QT- f- "Q LN (Mu "$0 VUI VII succinic acids, such salts having the probable constitution:
where R is an alkylene residue, of from to 1! carbonato'ms- .1 X Q In practice I may operate as follows: I' treat a textile material, for example, cotton cloth, in a padding machine at room temperature for" from 5 to minutes in, say, a 1% to aqueous solution of an alkali metal salt of triisobutylene succinic acid, dry the cloth at approximately 90 C. padding machine with, say, a 1% to 5% aqueous solution of cupric acetate. After a short rinse I in a draft oven, and then treat itin a' Example 1 and then baked for one hour at- 150 C. The atreated cloth will be found to have permanent,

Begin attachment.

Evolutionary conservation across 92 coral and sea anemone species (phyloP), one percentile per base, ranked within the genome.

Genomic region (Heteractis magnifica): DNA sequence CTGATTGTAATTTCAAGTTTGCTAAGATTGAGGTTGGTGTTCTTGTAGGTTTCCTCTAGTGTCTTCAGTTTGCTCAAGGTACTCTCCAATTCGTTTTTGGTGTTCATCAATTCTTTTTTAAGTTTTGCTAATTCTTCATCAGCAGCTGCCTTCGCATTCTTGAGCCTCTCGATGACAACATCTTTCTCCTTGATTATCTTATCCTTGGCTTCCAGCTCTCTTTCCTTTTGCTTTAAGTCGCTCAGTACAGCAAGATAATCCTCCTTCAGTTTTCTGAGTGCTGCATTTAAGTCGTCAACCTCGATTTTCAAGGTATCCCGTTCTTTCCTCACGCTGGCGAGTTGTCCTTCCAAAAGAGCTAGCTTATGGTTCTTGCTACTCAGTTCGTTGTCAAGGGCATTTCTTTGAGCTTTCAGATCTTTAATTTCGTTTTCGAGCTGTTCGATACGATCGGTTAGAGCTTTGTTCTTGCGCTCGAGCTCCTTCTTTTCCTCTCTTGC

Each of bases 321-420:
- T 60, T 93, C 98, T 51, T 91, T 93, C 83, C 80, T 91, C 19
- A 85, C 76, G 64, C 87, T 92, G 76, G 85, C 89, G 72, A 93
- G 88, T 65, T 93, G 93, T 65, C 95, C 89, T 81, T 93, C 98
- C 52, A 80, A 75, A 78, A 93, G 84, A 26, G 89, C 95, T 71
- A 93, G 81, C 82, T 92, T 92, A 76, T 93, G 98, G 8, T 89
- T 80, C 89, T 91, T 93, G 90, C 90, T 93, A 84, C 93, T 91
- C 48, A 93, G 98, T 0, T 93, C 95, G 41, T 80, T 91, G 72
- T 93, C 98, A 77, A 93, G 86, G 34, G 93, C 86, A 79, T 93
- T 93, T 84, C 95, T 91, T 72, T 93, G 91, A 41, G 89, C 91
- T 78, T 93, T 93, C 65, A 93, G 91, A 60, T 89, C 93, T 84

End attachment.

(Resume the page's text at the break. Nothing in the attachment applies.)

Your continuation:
water-resistant fungicidal and bactericidal properties, water-repellency and good feel. Its inflammability will not have been increased, and
its tensile strength will not have been impaired by the treatment.
air-dry the cloth and may then bake it for from 10 to minutes at 120 to 160 C. (5 The effect of the treatment of fabrics by the present process upon change in tensile strength, may be determined by th method described in the American Society for Testing Materials Book of Standards for 1939, part III on pages 364 and 372. Breaking strengths as determined by means of a Model J-2 Scott Tester, using American Society for Testing Materials Specification D39-36 raveled strip method, as described on these pages, indicate that cloths treated according to the process of this invention undergo substantially no change in tensile strength.